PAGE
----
Feds Approve Parts Of Arizona’s Plan To Reduce State’s Medicaid Burden
In Florida, a class-action lawsuit alleges that state officials did not adequately market the Medicaid program.
Arizona Republic: Arizona Medicaid Cuts: Key Portions of Plan Rejected By U.S. Officials
Thousands of low-income Arizonans will keep government-funded medical coverage but face new co-payments and fees under a decision that federal officials announced Friday. The Centers for Medicare and Medicaid Services OK'd some of Arizona's proposals to reduce the state's financial burden. But federal health officials rejected other key pieces: The state will not be allowed to impose a smoking fee or cap enrollment for low-income parents, a move that would have left an estimated 30,000 people uninsured in the first year (Reinhart, 10/8).
The Associated Press: Fla. Waited 10 Years To Send Medicaid Letters
Florida health officials did not adequately market its Medicaid program and remind parents of the importance of keeping children's doctor's appointments because it worried an influx of appointments would strap a system already low on doctors, attorneys said this week during testimony in a class-action lawsuit. In 2001, federal health officials asked Florida to send letters to the parents of children on Medicaid who had not had a dental appointment for several months. Ten years later - in July and September 2011 - the state complied and sent letters, according to documents shown in Miami federal court (Kennedy, 10/7).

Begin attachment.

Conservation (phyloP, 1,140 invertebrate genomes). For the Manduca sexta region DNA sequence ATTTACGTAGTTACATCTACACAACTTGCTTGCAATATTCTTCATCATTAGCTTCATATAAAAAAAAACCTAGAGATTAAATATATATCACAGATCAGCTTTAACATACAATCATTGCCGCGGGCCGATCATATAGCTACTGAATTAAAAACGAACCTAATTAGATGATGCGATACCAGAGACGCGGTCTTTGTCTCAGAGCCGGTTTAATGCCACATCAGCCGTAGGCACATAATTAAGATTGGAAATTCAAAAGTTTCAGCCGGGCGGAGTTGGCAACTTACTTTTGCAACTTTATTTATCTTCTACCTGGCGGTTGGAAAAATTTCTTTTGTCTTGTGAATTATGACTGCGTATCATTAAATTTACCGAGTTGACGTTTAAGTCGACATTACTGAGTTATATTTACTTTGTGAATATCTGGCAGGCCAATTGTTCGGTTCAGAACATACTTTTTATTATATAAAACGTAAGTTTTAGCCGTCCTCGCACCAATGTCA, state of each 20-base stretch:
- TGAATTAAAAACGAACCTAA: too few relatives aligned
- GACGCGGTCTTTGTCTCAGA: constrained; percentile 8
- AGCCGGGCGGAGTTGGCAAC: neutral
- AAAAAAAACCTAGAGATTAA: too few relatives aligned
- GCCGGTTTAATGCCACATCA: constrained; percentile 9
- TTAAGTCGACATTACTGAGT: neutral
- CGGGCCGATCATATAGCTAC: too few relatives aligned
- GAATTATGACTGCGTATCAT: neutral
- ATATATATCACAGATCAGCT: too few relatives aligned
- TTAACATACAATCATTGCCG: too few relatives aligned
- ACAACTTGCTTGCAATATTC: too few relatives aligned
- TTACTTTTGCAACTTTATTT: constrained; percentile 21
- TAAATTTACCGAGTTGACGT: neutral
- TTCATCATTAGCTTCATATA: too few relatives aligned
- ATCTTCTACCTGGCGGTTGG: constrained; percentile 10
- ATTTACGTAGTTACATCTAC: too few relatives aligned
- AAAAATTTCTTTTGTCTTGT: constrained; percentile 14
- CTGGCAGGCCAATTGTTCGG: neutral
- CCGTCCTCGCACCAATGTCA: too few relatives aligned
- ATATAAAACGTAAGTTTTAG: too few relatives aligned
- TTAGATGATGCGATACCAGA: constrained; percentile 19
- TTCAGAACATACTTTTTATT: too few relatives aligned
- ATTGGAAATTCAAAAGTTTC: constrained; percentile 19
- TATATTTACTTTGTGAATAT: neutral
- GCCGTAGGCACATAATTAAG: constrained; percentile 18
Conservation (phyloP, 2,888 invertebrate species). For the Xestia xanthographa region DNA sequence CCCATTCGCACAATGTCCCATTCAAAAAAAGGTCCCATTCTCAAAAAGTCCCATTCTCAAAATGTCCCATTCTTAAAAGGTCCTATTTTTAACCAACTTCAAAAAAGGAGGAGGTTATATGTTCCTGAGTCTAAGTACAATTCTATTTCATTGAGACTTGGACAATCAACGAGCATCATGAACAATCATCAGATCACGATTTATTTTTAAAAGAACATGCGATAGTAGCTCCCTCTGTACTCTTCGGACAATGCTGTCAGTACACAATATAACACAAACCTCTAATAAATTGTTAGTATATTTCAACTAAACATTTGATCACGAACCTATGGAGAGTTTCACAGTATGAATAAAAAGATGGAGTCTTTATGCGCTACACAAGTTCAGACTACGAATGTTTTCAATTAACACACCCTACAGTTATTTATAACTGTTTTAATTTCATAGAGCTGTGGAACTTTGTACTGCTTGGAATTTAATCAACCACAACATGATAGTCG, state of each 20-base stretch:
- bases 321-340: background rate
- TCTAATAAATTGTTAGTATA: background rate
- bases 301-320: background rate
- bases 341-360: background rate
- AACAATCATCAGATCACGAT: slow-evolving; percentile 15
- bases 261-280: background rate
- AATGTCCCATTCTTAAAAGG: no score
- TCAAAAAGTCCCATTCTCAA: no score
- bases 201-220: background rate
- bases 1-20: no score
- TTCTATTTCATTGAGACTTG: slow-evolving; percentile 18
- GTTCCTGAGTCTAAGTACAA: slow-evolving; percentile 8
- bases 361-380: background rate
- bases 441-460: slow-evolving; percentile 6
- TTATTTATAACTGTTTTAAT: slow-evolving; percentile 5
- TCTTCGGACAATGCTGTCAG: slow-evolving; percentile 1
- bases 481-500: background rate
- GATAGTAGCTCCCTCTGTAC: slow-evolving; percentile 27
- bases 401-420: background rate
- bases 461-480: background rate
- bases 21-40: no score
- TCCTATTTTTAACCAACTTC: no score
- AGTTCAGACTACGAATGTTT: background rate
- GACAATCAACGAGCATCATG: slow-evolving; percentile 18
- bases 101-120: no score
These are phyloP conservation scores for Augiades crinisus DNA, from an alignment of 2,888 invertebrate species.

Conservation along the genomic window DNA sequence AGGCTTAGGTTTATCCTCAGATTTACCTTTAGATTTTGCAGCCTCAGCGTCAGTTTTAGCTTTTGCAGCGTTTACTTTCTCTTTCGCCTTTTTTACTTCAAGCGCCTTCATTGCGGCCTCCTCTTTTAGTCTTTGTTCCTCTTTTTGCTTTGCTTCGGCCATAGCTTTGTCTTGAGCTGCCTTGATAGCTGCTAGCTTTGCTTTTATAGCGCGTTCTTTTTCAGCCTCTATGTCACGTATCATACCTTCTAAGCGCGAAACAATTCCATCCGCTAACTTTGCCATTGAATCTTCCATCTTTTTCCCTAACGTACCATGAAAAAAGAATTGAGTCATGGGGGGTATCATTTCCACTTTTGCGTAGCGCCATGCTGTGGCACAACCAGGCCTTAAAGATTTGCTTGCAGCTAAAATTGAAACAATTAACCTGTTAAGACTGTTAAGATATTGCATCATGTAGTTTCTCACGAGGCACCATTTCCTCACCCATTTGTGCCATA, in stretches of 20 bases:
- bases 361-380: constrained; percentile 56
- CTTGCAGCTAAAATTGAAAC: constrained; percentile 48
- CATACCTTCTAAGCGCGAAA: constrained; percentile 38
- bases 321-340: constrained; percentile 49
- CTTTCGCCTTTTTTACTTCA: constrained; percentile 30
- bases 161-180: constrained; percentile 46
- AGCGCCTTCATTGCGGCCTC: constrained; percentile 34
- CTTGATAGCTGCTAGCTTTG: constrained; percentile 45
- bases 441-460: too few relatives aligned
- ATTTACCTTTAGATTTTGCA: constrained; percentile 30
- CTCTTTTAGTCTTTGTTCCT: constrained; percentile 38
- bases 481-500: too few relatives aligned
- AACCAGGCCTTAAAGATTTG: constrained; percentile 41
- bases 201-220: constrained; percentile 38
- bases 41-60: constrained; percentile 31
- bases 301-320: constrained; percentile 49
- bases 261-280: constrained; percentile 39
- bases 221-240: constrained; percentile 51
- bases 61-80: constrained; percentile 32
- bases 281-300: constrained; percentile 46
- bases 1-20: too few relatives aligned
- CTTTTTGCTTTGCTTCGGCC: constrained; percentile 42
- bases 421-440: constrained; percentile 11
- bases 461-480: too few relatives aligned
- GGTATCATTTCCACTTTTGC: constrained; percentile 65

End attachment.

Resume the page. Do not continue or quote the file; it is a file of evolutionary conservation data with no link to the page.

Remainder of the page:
Denver Post: Colorado's Eligibility Crackdown On Old Age Pension Cuts Costs
For years, Colorado was known as a place with a unique legal loophole that allowed people to import their elderly immigrant relatives — family members they'd already promised to provide for — and immediately make taxpayers support them. Now, a year after restrictions were added to the state's Old Age Pension program, the costs of the program have plunged, saving millions of dollars...The Old Age Pension program provides more than 23,000 low-income Colorado residents who are at least 60 years old with cash benefits of up to $699 per month and, in some cases, medical benefits. Most who qualify for the pension also automatically qualify for Medicaid benefits (Hoover, 10/9).